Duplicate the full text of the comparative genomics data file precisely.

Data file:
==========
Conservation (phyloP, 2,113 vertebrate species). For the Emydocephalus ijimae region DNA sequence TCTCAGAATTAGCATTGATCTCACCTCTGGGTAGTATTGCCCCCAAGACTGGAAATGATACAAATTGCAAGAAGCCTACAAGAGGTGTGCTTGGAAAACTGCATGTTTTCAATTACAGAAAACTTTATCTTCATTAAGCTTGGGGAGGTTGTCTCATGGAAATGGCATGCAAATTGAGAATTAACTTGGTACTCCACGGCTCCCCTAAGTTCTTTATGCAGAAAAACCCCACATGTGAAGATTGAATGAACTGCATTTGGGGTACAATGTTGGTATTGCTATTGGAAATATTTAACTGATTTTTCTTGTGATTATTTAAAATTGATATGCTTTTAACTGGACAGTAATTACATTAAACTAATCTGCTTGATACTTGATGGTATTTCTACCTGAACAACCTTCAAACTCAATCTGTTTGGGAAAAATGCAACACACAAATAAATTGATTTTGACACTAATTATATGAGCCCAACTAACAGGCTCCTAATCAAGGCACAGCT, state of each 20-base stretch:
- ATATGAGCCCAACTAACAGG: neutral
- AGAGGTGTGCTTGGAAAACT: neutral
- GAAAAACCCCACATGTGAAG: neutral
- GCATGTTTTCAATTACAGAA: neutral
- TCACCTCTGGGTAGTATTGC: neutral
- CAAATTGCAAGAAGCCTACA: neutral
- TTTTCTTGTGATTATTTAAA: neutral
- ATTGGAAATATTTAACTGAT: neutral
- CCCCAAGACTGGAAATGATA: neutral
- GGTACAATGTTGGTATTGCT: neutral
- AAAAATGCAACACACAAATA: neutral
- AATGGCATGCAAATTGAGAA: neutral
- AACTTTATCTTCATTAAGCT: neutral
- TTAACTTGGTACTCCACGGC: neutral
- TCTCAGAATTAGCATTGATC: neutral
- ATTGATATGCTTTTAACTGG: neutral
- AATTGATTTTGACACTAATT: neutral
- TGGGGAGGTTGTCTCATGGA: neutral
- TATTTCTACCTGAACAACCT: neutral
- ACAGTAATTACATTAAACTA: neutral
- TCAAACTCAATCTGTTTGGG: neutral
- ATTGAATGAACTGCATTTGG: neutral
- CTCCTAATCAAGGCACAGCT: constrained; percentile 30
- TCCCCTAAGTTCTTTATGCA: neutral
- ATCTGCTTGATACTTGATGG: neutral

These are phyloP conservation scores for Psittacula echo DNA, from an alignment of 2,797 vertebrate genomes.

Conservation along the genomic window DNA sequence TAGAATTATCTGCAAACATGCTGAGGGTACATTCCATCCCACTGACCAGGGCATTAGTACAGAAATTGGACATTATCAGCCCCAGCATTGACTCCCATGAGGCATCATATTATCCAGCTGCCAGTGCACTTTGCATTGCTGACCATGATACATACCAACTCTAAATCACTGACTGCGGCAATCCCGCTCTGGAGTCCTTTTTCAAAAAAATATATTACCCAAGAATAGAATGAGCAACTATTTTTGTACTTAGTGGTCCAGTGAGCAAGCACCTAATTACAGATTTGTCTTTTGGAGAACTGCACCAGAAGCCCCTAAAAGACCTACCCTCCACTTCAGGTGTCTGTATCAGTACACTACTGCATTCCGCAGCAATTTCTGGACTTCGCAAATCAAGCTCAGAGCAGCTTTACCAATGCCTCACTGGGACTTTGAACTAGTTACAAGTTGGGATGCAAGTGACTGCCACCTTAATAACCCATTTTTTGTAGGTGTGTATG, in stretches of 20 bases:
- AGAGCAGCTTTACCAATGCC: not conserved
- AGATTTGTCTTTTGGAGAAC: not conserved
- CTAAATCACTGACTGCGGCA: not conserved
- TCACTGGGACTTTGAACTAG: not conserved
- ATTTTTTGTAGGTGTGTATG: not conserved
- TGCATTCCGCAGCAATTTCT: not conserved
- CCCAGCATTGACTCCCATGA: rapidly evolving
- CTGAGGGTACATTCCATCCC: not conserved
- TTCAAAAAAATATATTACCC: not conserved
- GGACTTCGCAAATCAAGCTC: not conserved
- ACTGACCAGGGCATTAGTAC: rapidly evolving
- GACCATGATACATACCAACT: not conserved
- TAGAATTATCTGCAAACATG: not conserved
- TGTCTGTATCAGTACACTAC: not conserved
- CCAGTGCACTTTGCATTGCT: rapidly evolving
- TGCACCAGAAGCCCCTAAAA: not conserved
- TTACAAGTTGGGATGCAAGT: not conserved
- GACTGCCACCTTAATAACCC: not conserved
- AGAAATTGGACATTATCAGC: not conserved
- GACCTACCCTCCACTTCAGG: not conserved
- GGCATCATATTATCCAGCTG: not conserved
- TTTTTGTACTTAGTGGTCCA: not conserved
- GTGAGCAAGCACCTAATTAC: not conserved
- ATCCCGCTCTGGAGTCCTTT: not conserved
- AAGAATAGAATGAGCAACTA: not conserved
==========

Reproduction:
Conservation (phyloP, 2,113 vertebrate species). For the Emydocephalus ijimae region DNA sequence TCTCAGAATTAGCATTGATCTCACCTCTGGGTAGTATTGCCCCCAAGACTGGAAATGATACAAATTGCAAGAAGCCTACAAGAGGTGTGCTTGGAAAACTGCATGTTTTCAATTACAGAAAACTTTATCTTCATTAAGCTTGGGGAGGTTGTCTCATGGAAATGGCATGCAAATTGAGAATTAACTTGGTACTCCACGGCTCCCCTAAGTTCTTTATGCAGAAAAACCCCACATGTGAAGATTGAATGAACTGCATTTGGGGTACAATGTTGGTATTGCTATTGGAAATATTTAACTGATTTTTCTTGTGATTATTTAAAATTGATATGCTTTTAACTGGACAGTAATTACATTAAACTAATCTGCTTGATACTTGATGGTATTTCTACCTGAACAACCTTCAAACTCAATCTGTTTGGGAAAAATGCAACACACAAATAAATTGATTTTGACACTAATTATATGAGCCCAACTAACAGGCTCCTAATCAAGGCACAGCT, state of each 20-base stretch:
- ATATGAGCCCAACTAACAGG: neutral
- AGAGGTGTGCTTGGAAAACT: neutral
- GAAAAACCCCACATGTGAAG: neutral
- GCATGTTTTCAATTACAGAA: neutral
- TCACCTCTGGGTAGTATTGC: neutral
- CAAATTGCAAGAAGCCTACA: neutral
- TTTTCTTGTGATTATTTAAA: neutral
- ATTGGAAATATTTAACTGAT: neutral
- CCCCAAGACTGGAAATGATA: neutral
- GGTACAATGTTGGTATTGCT: neutral
- AAAAATGCAACACACAAATA: neutral
- AATGGCATGCAAATTGAGAA: neutral
- AACTTTATCTTCATTAAGCT: neutral
- TTAACTTGGTACTCCACGGC: neutral
- TCTCAGAATTAGCATTGATC: neutral
- ATTGATATGCTTTTAACTGG: neutral
- AATTGATTTTGACACTAATT: neutral
- TGGGGAGGTTGTCTCATGGA: neutral
- TATTTCTACCTGAACAACCT: neutral
- ACAGTAATTACATTAAACTA: neutral
- TCAAACTCAATCTGTTTGGG: neutral
- ATTGAATGAACTGCATTTGG: neutral
- CTCCTAATCAAGGCACAGCT: constrained; percentile 30
- TCCCCTAAGTTCTTTATGCA: neutral
- ATCTGCTTGATACTTGATGG: neutral

These are phyloP conservation scores for Psittacula echo DNA, from an alignment of 2,797 vertebrate genomes.

Conservation along the genomic window DNA sequence TAGAATTATCTGCAAACATGCTGAGGGTACATTCCATCCCACTGACCAGGGCATTAGTACAGAAATTGGACATTATCAGCCCCAGCATTGACTCCCATGAGGCATCATATTATCCAGCTGCCAGTGCACTTTGCATTGCTGACCATGATACATACCAACTCTAAATCACTGACTGCGGCAATCCCGCTCTGGAGTCCTTTTTCAAAAAAATATATTACCCAAGAATAGAATGAGCAACTATTTTTGTACTTAGTGGTCCAGTGAGCAAGCACCTAATTACAGATTTGTCTTTTGGAGAACTGCACCAGAAGCCCCTAAAAGACCTACCCTCCACTTCAGGTGTCTGTATCAGTACACTACTGCATTCCGCAGCAATTTCTGGACTTCGCAAATCAAGCTCAGAGCAGCTTTACCAATGCCTCACTGGGACTTTGAACTAGTTACAAGTTGGGATGCAAGTGACTGCCACCTTAATAACCCATTTTTTGTAGGTGTGTATG, in stretches of 20 bases:
- AGAGCAGCTTTACCAATGCC: not conserved
- AGATTTGTCTTTTGGAGAAC: not conserved
- CTAAATCACTGACTGCGGCA: not conserved
- TCACTGGGACTTTGAACTAG: not conserved
- ATTTTTTGTAGGTGTGTATG: not conserved
- TGCATTCCGCAGCAATTTCT: not conserved
- CCCAGCATTGACTCCCATGA: rapidly evolving
- CTGAGGGTACATTCCATCCC: not conserved
- TTCAAAAAAATATATTACCC: not conserved
- GGACTTCGCAAATCAAGCTC: not conserved
- ACTGACCAGGGCATTAGTAC: rapidly evolving
- GACCATGATACATACCAACT: not conserved
- TAGAATTATCTGCAAACATG: not conserved
- TGTCTGTATCAGTACACTAC: not conserved
- CCAGTGCACTTTGCATTGCT: rapidly evolving
- TGCACCAGAAGCCCCTAAAA: not conserved
- TTACAAGTTGGGATGCAAGT: not conserved
- GACTGCCACCTTAATAACCC: not conserved
- AGAAATTGGACATTATCAGC: not conserved
- GACCTACCCTCCACTTCAGG: not conserved
- GGCATCATATTATCCAGCTG: not conserved
- TTTTTGTACTTAGTGGTCCA: not conserved
- GTGAGCAAGCACCTAATTAC: not conserved
- ATCCCGCTCTGGAGTCCTTT: not conserved
- AAGAATAGAATGAGCAACTA: not conserved